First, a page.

Cadillac Lyriq electric SUV promises drama, 300+ mile range, and a long wait

Cadillac has officially revealed its all-electric crossover, the Cadillac Lyriq, first of GM's family to use the Ultium EV drivetrain. Described as a "show car" – and as such not quite the vehicle that will end up in Cadillac dealerships – the Lyriq promises more than 300 miles of range along with a futuristic vision of the cabin that features a huge display and augmented reality.

It's been some time coming, certainly. Cadillac initially intended to debut the Lyriq earlier this year, but global pressures forced a postponement of the EV's reveal.

What we see now is a sleek electric luxury crossover which emphasizes the flexibility in the Ultium platform. There'll be rear-wheel drive and all-wheel drive variants, Cadillac says, and up to 150 kW DC fast charging support. Even on a Level 2 charger, you'll get up to 19 kW, the automaker promises.

The style is distinctively different from current Cadillac models, though clearly borrowed in places from recent concept cars. That's no bad thing, with the "black crystal" front grille – that has integrated lighting – and slim, split taillamps at the rear, all of which use LEDs.

Performance isn't being mentioned, at least not in exact figures. Instead Cadillac is talking up Lyriq's low center of gravity – aided by the battery pack being slung underneath the cabin – and near 50/50 weight distrubtion. The result, the automaker promises, is "a vehicle that's sporty, responsive, and allows for spirited driving," though we'll need to take a turn behind the wheel to know for sure.

The main drive motor is at the back, prioritizing the rear wheels. It means more torque being put down – always a bonus of EVs – without wheelspin. AWD, meanwhile, pairs that with a second, front motor, with power distributed between front and rear depending on traction requirements.

It's the technology that Cadillac is counting on charming potential luxury EV drivers. Get close to the car, and it'll "greet" you with a light sequence; more importantly, it'll get the seat, mirror, and climate control settings ready for your preset preferences. Climb in, and a 33-inch LED display spans almost the whole dashboard. It supports over a billion colors, and Cadillac says it has the highest pixel density of any automotive display on the market at the moment.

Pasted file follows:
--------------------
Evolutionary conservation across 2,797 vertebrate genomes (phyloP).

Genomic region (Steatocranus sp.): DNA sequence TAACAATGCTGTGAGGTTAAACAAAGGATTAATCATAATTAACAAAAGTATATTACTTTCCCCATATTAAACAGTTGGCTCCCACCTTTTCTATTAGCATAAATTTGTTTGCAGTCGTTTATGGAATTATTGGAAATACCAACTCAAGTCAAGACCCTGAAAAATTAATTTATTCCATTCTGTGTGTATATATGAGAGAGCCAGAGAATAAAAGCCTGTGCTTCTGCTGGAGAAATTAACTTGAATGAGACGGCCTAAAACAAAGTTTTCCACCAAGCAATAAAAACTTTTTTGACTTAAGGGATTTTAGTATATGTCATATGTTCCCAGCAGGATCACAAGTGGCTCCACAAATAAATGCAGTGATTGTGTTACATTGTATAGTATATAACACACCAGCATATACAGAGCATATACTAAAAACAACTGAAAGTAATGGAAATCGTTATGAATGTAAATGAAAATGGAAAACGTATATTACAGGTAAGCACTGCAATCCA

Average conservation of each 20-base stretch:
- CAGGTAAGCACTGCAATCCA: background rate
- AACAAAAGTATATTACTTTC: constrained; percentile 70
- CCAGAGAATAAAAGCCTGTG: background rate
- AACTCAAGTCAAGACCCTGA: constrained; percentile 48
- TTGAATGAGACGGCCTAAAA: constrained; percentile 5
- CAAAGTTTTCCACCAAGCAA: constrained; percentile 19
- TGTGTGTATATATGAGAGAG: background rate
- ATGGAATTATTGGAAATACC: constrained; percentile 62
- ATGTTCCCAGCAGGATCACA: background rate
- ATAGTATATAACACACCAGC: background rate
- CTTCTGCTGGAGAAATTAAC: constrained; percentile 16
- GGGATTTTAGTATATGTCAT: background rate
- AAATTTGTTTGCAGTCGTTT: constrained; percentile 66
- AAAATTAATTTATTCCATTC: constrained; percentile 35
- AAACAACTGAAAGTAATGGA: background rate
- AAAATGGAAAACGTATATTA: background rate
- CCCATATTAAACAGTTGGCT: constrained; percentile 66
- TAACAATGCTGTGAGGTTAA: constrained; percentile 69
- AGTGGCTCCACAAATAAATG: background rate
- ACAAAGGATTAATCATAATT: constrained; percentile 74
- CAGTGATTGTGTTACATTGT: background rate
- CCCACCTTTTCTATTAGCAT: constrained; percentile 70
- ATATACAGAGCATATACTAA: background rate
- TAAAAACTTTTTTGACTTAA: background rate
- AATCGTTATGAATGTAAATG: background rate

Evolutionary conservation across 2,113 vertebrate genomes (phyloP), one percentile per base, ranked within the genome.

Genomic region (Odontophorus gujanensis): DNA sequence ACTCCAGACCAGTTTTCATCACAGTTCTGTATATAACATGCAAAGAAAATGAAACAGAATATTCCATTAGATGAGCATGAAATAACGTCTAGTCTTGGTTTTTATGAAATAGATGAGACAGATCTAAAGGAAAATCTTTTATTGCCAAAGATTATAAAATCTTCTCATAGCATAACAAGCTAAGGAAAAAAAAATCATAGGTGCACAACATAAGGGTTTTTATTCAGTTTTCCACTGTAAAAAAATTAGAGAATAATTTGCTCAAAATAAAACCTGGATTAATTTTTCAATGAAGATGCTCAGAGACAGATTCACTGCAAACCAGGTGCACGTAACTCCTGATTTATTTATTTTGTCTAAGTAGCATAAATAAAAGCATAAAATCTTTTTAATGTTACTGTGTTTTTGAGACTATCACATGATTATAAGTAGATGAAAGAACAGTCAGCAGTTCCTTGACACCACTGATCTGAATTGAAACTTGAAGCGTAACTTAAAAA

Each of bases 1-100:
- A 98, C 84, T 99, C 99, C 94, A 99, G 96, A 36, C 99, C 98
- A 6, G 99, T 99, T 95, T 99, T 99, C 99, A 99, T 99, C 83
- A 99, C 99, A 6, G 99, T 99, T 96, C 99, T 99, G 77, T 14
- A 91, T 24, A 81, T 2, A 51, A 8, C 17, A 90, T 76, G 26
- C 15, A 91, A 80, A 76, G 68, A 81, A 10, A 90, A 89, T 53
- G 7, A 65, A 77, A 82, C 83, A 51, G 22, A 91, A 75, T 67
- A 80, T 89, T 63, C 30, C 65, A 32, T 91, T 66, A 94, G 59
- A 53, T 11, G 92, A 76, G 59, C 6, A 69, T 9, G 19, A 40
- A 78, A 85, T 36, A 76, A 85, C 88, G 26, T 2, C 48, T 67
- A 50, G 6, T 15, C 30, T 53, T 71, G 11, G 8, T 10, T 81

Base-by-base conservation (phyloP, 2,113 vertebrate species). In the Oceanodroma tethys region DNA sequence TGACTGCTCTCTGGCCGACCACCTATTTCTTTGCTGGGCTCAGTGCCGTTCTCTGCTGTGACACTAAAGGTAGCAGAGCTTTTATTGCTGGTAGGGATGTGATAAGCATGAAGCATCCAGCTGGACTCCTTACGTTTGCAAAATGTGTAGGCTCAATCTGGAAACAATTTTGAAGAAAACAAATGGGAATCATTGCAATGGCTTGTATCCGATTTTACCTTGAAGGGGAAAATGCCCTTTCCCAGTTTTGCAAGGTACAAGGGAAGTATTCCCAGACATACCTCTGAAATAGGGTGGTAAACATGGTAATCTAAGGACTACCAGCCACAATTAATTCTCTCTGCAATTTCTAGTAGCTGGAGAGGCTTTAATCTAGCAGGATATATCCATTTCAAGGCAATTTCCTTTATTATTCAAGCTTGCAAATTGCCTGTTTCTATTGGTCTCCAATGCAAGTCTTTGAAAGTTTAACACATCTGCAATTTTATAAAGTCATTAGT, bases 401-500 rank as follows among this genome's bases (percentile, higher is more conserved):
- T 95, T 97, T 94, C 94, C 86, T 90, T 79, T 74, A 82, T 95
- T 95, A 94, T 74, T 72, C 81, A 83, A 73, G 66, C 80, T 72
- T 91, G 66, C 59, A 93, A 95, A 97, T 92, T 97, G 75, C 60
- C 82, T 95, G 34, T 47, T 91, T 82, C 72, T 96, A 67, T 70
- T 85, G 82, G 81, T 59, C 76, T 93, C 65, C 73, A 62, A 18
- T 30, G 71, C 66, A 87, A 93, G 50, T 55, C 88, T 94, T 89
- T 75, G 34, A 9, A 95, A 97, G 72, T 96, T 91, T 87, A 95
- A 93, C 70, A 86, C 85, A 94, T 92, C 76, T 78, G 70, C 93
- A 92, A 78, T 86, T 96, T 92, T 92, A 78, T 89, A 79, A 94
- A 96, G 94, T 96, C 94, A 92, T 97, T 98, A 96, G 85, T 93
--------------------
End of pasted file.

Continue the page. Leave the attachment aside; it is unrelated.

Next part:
All that space leaves plenty of room for information. There'll be simple graphics for battery and range, with forecasts of energy consumption and suggestions as to where to charge. A new dual-plane augmented reality head-up display uses twin panels, one closer for speed, direction, and other information, while the second screen further out handles transparent navigation signals and other alerts.

Super Cruise is, of course, onboard, with Cadillac's system offering hands-free driver assistance on divided highways. There's also a supervised remote parking system, that will allow the Lyriq to move itself into and out of parallel or perpendicular parking spaces, even if the driver is outside of the EV.

What you hopefully won't notice inside is road noise. There's an active noise cancellation system which uses microphones and accelerometers to pinpoint the exact frequency range of tire cavity noise, and invert it to cancel it out. However a 19-speaker AKG Studio audio system then layers on top your own music, as a further distraction. It has backlit speaker grilles, too, for a little extra drama.

When can we actually buy a Lyriq, though? That, unfortunately, brings in the disappointment. Although Cadillac was eager to describe the car as its first Ultium vehicle, the reality is that production won't actually begin until late in 2022. That seems a long way out, frankly, and saps some of the urgency Cadillac – and GM as a whole – has voiced lately around its "EV transition" moving forward.